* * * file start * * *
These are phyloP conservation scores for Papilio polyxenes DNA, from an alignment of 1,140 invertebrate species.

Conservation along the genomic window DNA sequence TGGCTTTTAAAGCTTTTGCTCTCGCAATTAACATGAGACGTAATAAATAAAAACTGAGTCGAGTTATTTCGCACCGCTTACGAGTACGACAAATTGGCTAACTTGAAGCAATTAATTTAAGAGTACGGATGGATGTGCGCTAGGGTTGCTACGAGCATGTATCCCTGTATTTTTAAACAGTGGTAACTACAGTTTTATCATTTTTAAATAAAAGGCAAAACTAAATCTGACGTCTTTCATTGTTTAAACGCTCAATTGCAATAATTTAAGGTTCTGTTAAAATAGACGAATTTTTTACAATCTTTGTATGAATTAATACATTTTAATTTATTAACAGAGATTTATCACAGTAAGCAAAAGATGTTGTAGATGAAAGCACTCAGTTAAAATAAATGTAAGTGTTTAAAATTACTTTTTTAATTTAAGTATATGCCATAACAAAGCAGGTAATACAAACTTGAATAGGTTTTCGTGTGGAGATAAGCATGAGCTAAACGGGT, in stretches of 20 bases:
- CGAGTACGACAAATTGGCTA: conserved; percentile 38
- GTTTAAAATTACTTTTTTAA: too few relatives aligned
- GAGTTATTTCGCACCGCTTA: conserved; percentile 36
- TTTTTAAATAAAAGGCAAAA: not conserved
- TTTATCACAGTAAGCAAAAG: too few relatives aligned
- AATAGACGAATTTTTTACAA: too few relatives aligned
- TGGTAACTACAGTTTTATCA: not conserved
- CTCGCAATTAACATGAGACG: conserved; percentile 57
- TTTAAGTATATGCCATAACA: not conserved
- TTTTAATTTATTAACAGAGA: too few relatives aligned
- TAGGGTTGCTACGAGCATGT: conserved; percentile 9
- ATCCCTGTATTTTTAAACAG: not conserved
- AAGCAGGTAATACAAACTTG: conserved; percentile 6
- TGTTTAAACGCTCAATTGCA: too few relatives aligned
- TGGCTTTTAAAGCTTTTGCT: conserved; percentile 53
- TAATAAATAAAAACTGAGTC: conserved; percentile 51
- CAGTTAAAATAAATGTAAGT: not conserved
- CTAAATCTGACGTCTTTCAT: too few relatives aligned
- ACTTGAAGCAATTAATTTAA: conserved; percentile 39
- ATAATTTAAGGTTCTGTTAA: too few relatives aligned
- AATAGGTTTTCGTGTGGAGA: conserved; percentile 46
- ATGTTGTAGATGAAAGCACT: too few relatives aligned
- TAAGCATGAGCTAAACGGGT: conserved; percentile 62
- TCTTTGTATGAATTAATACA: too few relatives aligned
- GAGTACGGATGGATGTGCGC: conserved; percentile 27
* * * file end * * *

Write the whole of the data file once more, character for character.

These are phyloP conservation scores for Papilio polyxenes DNA, from an alignment of 1,140 invertebrate species.

Conservation along the genomic window DNA sequence TGGCTTTTAAAGCTTTTGCTCTCGCAATTAACATGAGACGTAATAAATAAAAACTGAGTCGAGTTATTTCGCACCGCTTACGAGTACGACAAATTGGCTAACTTGAAGCAATTAATTTAAGAGTACGGATGGATGTGCGCTAGGGTTGCTACGAGCATGTATCCCTGTATTTTTAAACAGTGGTAACTACAGTTTTATCATTTTTAAATAAAAGGCAAAACTAAATCTGACGTCTTTCATTGTTTAAACGCTCAATTGCAATAATTTAAGGTTCTGTTAAAATAGACGAATTTTTTACAATCTTTGTATGAATTAATACATTTTAATTTATTAACAGAGATTTATCACAGTAAGCAAAAGATGTTGTAGATGAAAGCACTCAGTTAAAATAAATGTAAGTGTTTAAAATTACTTTTTTAATTTAAGTATATGCCATAACAAAGCAGGTAATACAAACTTGAATAGGTTTTCGTGTGGAGATAAGCATGAGCTAAACGGGT, in stretches of 20 bases:
- CGAGTACGACAAATTGGCTA: conserved; percentile 38
- GTTTAAAATTACTTTTTTAA: too few relatives aligned
- GAGTTATTTCGCACCGCTTA: conserved; percentile 36
- TTTTTAAATAAAAGGCAAAA: not conserved
- TTTATCACAGTAAGCAAAAG: too few relatives aligned
- AATAGACGAATTTTTTACAA: too few relatives aligned
- TGGTAACTACAGTTTTATCA: not conserved
- CTCGCAATTAACATGAGACG: conserved; percentile 57
- TTTAAGTATATGCCATAACA: not conserved
- TTTTAATTTATTAACAGAGA: too few relatives aligned
- TAGGGTTGCTACGAGCATGT: conserved; percentile 9
- ATCCCTGTATTTTTAAACAG: not conserved
- AAGCAGGTAATACAAACTTG: conserved; percentile 6
- TGTTTAAACGCTCAATTGCA: too few relatives aligned
- TGGCTTTTAAAGCTTTTGCT: conserved; percentile 53
- TAATAAATAAAAACTGAGTC: conserved; percentile 51
- CAGTTAAAATAAATGTAAGT: not conserved
- CTAAATCTGACGTCTTTCAT: too few relatives aligned
- ACTTGAAGCAATTAATTTAA: conserved; percentile 39
- ATAATTTAAGGTTCTGTTAA: too few relatives aligned
- AATAGGTTTTCGTGTGGAGA: conserved; percentile 46
- ATGTTGTAGATGAAAGCACT: too few relatives aligned
- TAAGCATGAGCTAAACGGGT: conserved; percentile 62
- TCTTTGTATGAATTAATACA: too few relatives aligned
- GAGTACGGATGGATGTGCGC: conserved; percentile 27